Getting Rewards for Food Scraps


F Moreau Lille3 / Wikimedia
A home composting bin. New efforts in New York City are helping reduce food waste through compost while providing fresh food for those who cannot afford it.

The United States wastes about 40 percent of its edible food each year. Food is wasted at each stage along its journey—from creation and distribution through to restaurants and cafeterias. In fact, more food reaches landfills and incinerators than any other type of waste we produce, with household food waste one key contributor.

Many people think of food scraps as organic and biodegradable, and sending them to landfill is fine since they will break down naturally. However, when food scraps go into landfill, they are typically buried and, without oxygen, cannot break down properly. This produces methane, a greenhouse gas more potent than carbon dioxide. Disposing of food waste also costs a significant amount of money—and this food could be used to create compost, or feed people.

Some cities in the United States have started to look at reducing the amount of food we send to landfill. San Francisco, Seattle, San Antonio, and Portland, Oregon have been composting since as early as 2009. In New York, Mayor Bloomberg introduced a composting scheme that kicked off this year.

In a city of eight million, a lot of food is wasted, and composting is a tough sell; for those living in apartments and high rises, composting requires a fair bit of effort. The challenge is even greater for low-income families, where getting the actual food is the concern, not what happens afterwards.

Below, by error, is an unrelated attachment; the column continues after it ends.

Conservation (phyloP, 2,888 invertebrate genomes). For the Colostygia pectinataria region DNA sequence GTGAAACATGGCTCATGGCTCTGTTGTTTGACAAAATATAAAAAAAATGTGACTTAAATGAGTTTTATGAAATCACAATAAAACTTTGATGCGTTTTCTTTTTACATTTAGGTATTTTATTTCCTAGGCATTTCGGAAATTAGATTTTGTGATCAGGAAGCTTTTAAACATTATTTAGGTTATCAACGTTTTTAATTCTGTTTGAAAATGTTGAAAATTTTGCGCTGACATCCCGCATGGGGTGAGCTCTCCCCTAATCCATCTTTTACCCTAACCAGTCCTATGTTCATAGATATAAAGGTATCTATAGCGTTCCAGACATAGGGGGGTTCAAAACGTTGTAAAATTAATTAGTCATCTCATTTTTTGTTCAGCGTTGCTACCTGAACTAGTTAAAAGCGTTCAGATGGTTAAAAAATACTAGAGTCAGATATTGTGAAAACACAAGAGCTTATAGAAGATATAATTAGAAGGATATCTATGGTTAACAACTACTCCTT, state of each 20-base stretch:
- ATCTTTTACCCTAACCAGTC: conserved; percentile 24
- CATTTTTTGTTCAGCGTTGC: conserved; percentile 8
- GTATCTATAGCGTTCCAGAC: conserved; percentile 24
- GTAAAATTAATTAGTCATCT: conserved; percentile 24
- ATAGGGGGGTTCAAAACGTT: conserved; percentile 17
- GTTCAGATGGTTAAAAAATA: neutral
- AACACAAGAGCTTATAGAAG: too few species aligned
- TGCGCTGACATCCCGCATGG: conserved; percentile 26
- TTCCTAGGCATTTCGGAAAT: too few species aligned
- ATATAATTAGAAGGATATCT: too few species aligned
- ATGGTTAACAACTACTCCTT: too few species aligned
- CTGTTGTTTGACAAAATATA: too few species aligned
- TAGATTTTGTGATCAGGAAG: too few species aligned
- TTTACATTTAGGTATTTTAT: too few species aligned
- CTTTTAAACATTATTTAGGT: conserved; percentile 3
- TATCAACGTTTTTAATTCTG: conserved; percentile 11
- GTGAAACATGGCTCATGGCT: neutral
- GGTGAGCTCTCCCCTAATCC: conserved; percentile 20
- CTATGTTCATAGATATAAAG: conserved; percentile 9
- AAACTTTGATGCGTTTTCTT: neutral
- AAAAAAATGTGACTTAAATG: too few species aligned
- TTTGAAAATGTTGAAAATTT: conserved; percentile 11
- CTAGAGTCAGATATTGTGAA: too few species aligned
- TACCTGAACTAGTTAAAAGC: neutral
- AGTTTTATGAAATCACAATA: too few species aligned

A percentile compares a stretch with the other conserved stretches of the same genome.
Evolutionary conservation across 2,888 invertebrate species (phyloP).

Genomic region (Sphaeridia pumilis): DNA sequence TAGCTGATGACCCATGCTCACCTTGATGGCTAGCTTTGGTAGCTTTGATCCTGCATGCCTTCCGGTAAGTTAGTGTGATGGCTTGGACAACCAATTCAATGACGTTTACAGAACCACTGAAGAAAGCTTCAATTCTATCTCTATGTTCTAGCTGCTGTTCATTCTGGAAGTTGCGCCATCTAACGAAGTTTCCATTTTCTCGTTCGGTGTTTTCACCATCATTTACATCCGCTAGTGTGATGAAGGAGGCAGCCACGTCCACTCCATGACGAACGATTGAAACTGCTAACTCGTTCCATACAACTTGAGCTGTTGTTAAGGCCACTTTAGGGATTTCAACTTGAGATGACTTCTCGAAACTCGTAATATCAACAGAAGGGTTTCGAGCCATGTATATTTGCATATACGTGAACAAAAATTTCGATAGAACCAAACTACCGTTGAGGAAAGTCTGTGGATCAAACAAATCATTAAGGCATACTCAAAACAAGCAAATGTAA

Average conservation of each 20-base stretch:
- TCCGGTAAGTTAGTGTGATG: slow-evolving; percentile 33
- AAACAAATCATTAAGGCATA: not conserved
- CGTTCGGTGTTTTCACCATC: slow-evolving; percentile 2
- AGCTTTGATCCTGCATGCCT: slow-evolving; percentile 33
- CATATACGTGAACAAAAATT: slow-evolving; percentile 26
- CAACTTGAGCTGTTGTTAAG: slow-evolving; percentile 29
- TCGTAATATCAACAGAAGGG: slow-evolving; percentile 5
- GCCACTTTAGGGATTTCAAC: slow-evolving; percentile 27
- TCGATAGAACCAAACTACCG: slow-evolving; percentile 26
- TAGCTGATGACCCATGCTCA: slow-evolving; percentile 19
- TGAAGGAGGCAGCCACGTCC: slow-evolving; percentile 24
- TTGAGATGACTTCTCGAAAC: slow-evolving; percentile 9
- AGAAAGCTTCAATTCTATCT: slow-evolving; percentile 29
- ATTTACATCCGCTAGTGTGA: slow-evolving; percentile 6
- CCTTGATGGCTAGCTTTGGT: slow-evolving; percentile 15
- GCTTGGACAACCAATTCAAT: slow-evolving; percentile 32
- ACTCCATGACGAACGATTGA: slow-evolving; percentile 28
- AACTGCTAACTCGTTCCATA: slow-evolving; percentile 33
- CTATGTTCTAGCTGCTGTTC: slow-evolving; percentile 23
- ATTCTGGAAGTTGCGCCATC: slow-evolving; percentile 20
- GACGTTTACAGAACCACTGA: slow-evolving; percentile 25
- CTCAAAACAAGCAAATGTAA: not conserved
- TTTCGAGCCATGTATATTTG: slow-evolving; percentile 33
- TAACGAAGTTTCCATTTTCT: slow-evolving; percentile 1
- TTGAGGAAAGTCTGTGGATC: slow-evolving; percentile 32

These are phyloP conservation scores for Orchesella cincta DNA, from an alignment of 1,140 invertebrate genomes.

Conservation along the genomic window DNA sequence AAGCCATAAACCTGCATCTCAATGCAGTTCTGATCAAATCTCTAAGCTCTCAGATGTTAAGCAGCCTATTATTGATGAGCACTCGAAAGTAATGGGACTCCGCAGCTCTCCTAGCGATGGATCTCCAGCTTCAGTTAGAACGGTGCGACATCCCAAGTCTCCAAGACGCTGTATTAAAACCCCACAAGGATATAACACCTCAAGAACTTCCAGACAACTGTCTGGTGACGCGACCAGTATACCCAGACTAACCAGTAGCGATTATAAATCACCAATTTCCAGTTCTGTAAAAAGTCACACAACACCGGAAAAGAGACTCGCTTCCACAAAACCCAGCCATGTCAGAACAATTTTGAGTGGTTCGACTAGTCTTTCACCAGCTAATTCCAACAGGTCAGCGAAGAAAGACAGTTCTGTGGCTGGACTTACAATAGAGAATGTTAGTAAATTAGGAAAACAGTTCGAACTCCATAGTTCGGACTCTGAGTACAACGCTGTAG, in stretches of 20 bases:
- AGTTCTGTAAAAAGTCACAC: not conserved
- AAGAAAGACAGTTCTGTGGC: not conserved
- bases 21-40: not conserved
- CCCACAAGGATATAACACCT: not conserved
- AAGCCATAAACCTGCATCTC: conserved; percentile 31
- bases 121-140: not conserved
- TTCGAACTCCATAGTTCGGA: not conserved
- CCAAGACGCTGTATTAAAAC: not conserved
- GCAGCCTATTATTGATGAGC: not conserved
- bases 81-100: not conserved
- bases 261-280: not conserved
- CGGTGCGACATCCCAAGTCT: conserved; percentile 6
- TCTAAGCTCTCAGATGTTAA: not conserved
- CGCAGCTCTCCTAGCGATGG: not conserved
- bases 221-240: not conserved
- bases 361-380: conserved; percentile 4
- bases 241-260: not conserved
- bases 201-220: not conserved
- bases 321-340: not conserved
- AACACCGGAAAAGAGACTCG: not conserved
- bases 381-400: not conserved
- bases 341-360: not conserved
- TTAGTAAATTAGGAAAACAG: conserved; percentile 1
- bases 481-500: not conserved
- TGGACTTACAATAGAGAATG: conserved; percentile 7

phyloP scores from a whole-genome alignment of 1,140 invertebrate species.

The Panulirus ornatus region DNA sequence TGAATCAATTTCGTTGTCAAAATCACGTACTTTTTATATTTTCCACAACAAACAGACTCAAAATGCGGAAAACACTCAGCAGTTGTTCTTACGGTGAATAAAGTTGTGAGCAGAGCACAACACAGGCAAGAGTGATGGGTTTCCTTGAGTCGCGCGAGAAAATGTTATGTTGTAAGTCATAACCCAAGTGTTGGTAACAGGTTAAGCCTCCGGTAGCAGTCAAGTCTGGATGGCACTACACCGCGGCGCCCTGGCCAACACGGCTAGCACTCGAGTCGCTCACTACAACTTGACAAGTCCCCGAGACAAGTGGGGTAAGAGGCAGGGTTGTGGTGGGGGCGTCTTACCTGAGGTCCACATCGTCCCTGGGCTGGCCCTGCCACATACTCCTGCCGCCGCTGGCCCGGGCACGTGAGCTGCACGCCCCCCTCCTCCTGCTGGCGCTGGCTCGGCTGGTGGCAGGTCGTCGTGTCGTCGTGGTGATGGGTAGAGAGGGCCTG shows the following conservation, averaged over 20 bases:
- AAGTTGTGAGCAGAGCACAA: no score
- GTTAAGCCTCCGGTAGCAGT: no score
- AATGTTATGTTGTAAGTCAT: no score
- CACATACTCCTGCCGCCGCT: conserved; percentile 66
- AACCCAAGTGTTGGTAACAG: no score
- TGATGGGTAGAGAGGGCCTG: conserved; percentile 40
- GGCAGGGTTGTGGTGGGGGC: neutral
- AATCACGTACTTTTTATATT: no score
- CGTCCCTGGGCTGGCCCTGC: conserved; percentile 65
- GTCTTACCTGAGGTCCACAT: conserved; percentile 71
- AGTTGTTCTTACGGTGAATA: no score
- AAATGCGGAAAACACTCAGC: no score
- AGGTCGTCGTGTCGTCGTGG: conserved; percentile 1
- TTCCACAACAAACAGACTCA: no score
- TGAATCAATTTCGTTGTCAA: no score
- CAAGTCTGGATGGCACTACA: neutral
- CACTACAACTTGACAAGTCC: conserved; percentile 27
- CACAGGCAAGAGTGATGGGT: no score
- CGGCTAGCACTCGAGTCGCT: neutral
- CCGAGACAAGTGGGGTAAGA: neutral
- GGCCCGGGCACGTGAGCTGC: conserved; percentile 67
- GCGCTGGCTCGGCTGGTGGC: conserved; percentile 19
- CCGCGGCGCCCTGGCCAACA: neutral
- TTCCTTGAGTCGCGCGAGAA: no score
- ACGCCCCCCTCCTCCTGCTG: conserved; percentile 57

One innovative company, Hello Compost, has a unique idea to address these challenges in New York. The scheme lets low-income families exchange compost for fresh food credits. Families put their food waste into freezable, odor-blocking bags, which are then collected and sent to Project EATS. This New York based nonprofit weighs the bag, assigns a value, and families can then use these credits for fresh produce from local farmers. Credits are tracked via an iPad app. The bags, designed by students, are made of bright canvas to stand out against the standard black trash bags.

Not only do farmers get valuable compost for their crops this way, but the community receives support and fresh produce. It’s a great way to encourage people to compost, and to uncover the value of and importance in the food that we throw away.